I'm going to tell a quick story. It's still a bit raw, honestly.
A few weeks ago we had our annual winter concert. I was so excited! I picked the music carefully and we started rehearsing in August.
We worked and worked and worked, and I could tell we were going to nail it.
One of my classes was particularly strong. They had this beautiful three-part harmony on "Winter Wonderland" and they knocked it out of the park every single time we rehearsed in class. Three distinct parts, balanced and beautifully sung.
I was so confident that I accepted an invitation to go perform at another school. However, scheduling conflicts would not allow it.
I just knew it was going to be good. And honestly, I really don't think there is anything more either I or the students could have done to prepare.
So, the night of the concert came. And this group got up to sing. As soon as they started, I could tell something was wrong. I don't know if it was nerves and being in front of an audience, but they were so quiet I could barely hear them a few feet away.
They didn't sound bad--they just didn't sound like much of anything at all. Those three distinct parts, those beautiful harmonies I was so proud of--they all just vanished.
The next day, we performed for just the school and, although it never quite hit the glory it had in rehearsal, it was much stronger.
I don't know. I really don't. Adolescents are very skittish. They can seem so confident and more until they get in front of a group. It might have been that their parents and older peers were watching.
It might have been that I slightly arranged the order in which they stood on the risers.
Or, it might be the fact that adolescents just have a lot going on inside and sometimes, that overwhelms everything else.
The important thing is not to take it personally. I worked so hard and did all I could have done. I don't know that anyone else could have done more. But it's not about me. And even though I want performances to blow the audience away, I need to remember it's not about me!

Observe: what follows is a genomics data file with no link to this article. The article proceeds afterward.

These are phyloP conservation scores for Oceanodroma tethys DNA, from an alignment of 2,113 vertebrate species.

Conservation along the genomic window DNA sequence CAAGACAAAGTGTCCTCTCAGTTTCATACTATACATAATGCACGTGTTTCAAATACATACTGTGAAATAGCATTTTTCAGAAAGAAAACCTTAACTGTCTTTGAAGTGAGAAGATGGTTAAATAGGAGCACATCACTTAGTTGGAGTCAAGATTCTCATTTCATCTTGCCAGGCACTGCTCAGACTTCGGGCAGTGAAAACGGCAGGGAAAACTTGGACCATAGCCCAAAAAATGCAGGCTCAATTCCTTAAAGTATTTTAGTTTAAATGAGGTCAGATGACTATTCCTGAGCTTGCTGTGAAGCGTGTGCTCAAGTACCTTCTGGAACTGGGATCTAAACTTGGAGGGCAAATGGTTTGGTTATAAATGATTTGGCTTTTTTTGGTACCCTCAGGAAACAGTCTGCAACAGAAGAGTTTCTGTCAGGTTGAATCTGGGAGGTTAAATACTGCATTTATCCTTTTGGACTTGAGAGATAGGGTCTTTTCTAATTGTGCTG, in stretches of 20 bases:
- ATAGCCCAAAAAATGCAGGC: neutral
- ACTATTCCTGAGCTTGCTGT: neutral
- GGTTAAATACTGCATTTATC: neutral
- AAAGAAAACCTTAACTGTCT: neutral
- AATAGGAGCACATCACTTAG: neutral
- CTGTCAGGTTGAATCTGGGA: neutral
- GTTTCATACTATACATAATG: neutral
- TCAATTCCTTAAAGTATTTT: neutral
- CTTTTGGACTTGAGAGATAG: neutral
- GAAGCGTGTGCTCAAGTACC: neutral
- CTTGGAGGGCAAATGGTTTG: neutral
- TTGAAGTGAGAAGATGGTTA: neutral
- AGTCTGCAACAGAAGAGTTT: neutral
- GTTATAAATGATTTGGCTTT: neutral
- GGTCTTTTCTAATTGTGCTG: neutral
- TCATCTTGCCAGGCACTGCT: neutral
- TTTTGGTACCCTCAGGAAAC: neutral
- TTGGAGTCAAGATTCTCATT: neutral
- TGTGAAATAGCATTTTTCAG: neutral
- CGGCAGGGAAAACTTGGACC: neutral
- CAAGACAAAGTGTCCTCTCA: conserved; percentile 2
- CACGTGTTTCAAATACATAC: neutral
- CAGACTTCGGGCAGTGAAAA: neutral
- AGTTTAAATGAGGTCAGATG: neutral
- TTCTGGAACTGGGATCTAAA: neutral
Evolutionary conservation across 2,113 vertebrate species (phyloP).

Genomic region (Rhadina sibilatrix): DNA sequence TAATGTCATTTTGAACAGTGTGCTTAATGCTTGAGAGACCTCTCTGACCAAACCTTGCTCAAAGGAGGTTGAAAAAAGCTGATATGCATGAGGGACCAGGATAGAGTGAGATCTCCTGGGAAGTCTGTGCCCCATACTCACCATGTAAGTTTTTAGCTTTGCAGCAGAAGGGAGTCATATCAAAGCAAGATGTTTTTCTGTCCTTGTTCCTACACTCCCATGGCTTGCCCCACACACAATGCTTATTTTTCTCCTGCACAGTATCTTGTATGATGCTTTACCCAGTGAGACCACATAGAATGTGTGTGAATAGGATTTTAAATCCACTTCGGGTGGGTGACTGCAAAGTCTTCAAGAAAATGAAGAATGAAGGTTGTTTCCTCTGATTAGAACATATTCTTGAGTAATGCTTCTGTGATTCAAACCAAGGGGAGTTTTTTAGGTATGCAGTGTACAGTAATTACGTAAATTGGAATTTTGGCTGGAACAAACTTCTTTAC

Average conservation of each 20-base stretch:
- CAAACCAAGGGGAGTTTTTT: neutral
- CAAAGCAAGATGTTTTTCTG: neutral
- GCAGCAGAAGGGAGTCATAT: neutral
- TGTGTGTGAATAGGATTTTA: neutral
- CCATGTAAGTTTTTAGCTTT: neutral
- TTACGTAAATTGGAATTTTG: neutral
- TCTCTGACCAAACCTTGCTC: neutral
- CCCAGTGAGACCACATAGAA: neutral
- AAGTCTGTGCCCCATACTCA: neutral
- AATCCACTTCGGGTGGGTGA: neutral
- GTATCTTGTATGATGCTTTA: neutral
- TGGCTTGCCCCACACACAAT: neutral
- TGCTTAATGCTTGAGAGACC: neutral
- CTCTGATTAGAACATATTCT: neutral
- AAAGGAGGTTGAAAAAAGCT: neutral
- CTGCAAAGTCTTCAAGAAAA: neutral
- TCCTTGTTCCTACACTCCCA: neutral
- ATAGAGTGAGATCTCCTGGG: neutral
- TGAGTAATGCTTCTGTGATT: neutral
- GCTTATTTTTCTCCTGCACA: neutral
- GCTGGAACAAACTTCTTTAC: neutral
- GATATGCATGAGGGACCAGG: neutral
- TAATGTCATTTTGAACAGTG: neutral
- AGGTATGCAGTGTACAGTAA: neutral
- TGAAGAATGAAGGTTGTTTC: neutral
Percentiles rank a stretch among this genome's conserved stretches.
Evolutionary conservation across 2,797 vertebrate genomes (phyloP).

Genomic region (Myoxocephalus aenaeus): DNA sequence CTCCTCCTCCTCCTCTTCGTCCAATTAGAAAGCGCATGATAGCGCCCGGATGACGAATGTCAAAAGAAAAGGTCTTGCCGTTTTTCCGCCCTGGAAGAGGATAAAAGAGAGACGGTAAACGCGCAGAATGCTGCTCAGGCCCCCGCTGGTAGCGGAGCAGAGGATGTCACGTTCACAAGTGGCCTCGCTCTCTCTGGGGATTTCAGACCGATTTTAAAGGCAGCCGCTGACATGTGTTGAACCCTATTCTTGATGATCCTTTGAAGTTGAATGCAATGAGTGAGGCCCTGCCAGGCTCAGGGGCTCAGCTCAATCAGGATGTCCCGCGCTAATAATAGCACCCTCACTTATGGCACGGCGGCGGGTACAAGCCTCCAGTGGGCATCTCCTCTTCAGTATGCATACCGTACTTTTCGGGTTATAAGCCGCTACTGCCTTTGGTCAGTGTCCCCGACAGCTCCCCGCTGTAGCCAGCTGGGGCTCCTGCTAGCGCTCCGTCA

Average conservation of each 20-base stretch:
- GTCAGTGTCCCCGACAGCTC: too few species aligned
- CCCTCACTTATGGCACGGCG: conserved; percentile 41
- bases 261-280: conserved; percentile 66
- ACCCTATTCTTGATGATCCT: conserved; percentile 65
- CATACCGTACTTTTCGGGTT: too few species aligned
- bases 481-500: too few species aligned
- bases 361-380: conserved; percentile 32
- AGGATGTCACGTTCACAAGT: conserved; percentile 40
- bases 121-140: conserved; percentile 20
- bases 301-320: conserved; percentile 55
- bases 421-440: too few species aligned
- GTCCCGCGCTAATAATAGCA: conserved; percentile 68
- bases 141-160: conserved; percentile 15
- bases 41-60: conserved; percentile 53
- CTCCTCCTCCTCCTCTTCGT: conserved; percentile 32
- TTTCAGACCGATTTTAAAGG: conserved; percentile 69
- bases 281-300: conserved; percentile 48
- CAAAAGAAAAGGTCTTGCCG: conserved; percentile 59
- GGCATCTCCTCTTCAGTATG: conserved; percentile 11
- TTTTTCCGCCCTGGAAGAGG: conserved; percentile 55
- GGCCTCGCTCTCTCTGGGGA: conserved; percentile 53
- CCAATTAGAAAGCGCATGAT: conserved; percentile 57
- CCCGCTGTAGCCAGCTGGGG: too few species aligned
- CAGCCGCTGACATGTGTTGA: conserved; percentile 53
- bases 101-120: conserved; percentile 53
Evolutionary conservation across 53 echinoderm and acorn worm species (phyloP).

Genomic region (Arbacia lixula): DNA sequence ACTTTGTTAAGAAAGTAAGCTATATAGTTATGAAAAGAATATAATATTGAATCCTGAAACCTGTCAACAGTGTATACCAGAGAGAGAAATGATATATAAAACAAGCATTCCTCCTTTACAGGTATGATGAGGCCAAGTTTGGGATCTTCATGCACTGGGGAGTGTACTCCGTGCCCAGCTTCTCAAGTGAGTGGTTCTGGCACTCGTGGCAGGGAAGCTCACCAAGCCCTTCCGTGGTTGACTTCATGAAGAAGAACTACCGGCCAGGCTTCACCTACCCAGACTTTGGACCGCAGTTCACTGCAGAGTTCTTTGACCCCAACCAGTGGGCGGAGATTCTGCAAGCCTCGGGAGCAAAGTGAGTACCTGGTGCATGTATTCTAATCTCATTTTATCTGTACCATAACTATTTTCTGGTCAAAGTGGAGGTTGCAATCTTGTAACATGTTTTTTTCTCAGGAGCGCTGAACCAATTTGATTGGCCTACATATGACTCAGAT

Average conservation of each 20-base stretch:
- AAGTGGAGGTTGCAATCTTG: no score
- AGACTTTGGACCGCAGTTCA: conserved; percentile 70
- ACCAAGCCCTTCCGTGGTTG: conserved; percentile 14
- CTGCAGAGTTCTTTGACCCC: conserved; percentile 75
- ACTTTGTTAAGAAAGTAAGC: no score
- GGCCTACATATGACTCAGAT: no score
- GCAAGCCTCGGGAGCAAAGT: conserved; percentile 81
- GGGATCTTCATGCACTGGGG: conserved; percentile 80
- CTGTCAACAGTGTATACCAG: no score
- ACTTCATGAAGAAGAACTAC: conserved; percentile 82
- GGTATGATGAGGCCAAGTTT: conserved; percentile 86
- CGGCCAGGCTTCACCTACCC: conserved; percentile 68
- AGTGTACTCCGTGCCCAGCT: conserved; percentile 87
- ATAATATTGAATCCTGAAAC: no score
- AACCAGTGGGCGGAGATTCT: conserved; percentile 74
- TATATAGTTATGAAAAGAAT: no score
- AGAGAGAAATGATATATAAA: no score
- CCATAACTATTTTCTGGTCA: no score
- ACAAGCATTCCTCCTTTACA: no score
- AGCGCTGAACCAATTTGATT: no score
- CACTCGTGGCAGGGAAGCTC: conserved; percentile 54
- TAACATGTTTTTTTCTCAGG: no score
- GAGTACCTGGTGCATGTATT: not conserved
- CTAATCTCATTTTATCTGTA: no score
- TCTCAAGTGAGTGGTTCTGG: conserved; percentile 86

The reality is that those kids gained something from all that practice. I believe that the value of aesthetic experience and creation are greater than the results of a single performance.
I believe that the process is right, and, next year, added maturity will combine with the process to produce more visible results.
But if not, it's important to keep my eye on the ball.
My oldest class did a lovely job, actually. They sang wonderfully. Last year, though, they did the same thing--they just froze up and got super quiet.
That tells me that the process is working, but that I need to be patient. There is probably something developmental here, and I need to keep working with it.
If you have an adolescent, or you teach or coach one, you will inevitably have moments when you are are disappointed or even embarrassed. Remember that it's not about you. And it's not really about the game or the concert or the recital or the play or the emotional climate of the family or whatever else the context is.
Remember that we strive for excellence, but we have to understand that the internal aspects of an adolescent's life, and all that's going on there, might well take priority over what we want. (Note: never tell them that. Give them high expectations--but inside, remind yourself that there are limits)
The key, I think, is to have the process down. To continue with patience. The results will come. Just not necessarily when you want them, or how you want them.
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Thoughts about raising and teaching adolescents. You can read the complete series here. (What in the world are Middle School Mondays?) Click here.
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